A Catholic archbishop has admitted that the church’s treatment of LGBT+ people has left them feeling “miserable” in a surprising admission of error.
Martin said he agreed with Pope Francis’ comments, and said his words will send “a very strong message to the community in the Roman Catholic Church” that change is on the horizon.
The archbishop went on to criticise church leaders in countries across the world who oppose the introduction of civil unions for LGBT+ people.
He added: “There are in other countries very strong homophobic tendencies even in church leaders, and what I find even here ourselves, we have some people whose frustration with their own gay identity is leading them to be homophobic in ways.
“So the first thing I would say is that the Pope is clearing the air for further discussion. After the same-sex [marriage] referendum here in Ireland, I talked about the idea of a reality check. And this again will be an opportunity for people to do a reality check within the church.”
When questioned as to why the Catholic church in Ireland had opposed same-sex marriage when the country held its momentous referendum in 2015, Martin said there is “a clear distinction in catholic thought” between heterosexual and same-sex unions.
“For many years I’ve been saying that we should have had in Ireland civil liberties. I said it on one occasion and the next day I was in London and I was walking along the street and I see a headline, ‘archbishop of Dublin in favour of gay marriage’. I wasn’t in favour of gay marriage”
He continued: “The big challenge will be, how do you say to people, the church regards in a special way a marriage between a man and a woman, without giving the impression that therefore anybody outside that framework is second class?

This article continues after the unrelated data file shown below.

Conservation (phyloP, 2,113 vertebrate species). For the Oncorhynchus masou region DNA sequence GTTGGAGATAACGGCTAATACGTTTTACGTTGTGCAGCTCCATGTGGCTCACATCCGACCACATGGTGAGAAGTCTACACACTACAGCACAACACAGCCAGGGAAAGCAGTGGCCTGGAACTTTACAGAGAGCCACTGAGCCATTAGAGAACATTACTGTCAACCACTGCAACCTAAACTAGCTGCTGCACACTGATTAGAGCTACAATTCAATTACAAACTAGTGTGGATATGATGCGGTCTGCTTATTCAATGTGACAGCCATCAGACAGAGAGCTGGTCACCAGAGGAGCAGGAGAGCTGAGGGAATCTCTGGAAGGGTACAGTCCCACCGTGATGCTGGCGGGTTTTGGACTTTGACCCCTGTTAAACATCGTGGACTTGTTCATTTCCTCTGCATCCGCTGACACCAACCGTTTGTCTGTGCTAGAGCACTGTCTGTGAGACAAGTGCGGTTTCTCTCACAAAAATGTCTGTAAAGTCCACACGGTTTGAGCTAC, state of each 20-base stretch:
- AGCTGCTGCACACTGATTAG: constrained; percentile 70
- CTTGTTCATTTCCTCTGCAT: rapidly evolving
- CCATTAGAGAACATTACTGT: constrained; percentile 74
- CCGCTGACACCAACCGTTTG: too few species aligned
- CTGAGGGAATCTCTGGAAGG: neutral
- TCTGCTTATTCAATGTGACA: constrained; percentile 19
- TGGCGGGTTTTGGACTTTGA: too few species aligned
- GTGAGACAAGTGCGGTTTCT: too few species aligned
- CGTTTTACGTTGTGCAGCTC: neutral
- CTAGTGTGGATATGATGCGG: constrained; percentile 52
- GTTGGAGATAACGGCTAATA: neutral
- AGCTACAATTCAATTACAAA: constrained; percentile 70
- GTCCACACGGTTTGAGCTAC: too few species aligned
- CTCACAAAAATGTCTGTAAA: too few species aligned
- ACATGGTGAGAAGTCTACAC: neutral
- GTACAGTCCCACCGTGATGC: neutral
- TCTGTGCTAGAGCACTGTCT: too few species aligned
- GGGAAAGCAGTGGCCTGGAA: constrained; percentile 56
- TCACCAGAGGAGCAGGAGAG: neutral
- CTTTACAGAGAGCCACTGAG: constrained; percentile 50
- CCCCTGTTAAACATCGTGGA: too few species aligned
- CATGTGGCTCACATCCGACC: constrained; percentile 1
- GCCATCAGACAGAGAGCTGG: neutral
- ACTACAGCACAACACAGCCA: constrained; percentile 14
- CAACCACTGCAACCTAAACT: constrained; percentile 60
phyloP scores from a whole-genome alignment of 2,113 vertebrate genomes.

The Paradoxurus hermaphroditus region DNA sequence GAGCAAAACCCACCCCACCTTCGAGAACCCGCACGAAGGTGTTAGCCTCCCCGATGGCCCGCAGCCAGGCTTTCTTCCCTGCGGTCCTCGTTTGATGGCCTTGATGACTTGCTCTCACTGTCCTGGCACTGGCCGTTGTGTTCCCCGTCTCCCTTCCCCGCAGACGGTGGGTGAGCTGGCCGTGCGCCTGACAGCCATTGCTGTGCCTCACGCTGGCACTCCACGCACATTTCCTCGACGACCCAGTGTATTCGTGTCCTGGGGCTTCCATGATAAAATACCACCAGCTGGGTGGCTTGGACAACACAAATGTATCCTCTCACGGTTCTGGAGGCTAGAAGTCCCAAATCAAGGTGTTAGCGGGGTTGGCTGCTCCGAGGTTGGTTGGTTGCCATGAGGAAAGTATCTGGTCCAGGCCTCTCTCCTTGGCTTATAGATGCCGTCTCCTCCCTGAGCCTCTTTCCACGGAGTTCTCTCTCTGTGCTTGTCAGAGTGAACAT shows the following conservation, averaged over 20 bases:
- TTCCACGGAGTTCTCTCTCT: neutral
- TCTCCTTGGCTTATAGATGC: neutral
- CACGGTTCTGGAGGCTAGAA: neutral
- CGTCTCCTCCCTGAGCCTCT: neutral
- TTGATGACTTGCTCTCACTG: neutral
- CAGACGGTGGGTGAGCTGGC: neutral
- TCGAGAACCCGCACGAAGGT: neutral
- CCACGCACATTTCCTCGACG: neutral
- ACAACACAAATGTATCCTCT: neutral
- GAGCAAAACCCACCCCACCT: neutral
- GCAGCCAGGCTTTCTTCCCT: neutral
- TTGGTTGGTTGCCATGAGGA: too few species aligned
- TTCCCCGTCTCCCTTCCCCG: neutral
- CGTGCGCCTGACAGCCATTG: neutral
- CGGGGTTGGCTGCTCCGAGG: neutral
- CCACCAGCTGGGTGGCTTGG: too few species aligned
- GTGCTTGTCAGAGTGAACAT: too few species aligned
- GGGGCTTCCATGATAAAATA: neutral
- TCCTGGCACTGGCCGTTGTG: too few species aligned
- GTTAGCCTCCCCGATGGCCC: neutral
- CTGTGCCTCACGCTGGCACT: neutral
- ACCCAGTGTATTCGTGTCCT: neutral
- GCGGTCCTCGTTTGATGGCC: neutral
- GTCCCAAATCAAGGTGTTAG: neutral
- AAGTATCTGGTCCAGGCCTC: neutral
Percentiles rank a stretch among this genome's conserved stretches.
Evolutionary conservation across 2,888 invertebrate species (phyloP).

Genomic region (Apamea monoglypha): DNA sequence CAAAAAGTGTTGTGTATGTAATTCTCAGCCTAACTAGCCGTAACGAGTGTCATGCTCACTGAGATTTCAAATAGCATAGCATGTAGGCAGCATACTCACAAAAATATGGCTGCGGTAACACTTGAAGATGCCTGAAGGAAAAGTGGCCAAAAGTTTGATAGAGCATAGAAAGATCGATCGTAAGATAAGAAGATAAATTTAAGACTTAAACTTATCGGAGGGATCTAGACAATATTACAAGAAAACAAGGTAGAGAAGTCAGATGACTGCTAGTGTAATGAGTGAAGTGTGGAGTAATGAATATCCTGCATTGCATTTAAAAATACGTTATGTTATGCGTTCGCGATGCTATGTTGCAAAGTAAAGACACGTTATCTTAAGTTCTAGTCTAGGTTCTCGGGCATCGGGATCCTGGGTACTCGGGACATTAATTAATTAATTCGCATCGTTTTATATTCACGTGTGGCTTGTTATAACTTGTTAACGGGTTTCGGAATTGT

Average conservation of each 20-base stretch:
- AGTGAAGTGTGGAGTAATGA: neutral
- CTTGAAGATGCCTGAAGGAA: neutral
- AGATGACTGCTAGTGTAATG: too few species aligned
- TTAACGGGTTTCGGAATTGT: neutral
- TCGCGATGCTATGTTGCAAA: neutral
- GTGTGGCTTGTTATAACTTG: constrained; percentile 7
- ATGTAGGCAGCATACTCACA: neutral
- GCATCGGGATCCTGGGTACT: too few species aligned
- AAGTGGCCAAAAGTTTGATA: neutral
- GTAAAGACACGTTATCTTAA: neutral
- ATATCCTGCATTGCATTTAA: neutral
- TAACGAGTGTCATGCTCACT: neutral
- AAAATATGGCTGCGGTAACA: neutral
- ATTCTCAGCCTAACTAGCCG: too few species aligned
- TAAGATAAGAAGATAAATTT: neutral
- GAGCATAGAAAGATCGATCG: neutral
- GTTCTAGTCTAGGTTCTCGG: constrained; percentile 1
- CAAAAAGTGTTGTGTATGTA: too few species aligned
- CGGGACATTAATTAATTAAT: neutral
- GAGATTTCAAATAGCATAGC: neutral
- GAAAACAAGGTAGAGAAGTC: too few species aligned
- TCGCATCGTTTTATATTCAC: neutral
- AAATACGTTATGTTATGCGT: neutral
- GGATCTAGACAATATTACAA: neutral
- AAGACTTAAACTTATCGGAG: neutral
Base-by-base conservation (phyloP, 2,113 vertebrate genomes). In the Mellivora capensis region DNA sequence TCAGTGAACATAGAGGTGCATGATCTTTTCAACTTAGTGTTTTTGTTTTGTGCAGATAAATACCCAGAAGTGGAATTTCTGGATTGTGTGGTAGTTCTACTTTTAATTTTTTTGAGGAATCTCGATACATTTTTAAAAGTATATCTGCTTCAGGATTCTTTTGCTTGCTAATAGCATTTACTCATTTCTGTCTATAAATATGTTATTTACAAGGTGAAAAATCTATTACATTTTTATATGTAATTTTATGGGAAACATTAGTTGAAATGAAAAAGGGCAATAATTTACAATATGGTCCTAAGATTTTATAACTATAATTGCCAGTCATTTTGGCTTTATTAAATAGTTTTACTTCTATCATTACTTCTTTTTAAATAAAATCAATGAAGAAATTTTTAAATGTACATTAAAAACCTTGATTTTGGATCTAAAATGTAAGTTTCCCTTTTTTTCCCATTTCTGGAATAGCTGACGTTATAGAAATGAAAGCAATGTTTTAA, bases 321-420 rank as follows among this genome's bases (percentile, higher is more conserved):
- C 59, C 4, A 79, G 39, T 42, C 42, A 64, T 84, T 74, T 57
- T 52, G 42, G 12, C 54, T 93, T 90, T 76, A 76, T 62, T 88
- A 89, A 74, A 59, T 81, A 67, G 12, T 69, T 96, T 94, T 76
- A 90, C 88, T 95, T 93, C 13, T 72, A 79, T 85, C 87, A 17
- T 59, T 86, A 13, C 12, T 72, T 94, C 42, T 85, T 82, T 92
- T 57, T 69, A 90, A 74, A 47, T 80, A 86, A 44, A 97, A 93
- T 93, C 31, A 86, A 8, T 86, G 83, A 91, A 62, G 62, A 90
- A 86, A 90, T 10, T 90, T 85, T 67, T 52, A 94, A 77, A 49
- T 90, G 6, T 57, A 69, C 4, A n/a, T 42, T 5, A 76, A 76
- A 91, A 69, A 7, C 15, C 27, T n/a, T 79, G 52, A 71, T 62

“We have to be able to say that both are right and there’s space for both, but sometimes we all get trapped into our absolutes.
“Certainly the church’s attitude has made the life of LGBT+ people miserable. Even for a person of my age it’s very hard for me just to think, people were put in prison simply because of [their sexuality] and the church contributed to that.”
Martin’s comments came after Pope Francis appeared to endorse same-sex civil partnerships in a documentary that premiered at the Rome Film Festival on Wednesday (October 21).
The pontiff said: “Homosexuals have a right to be a part of the family. They’re children of God and have a right to a family. Nobody should be thrown out, or be made miserable because of it.”
He added: “What we have to create is a civil union law. That way they are legally covered. I stood up for that.”
The comments are a significant break from his own past comments as well as the position of the church, which has long deployed its lobbying influence to oppose any legal recognition of same-sex relationships.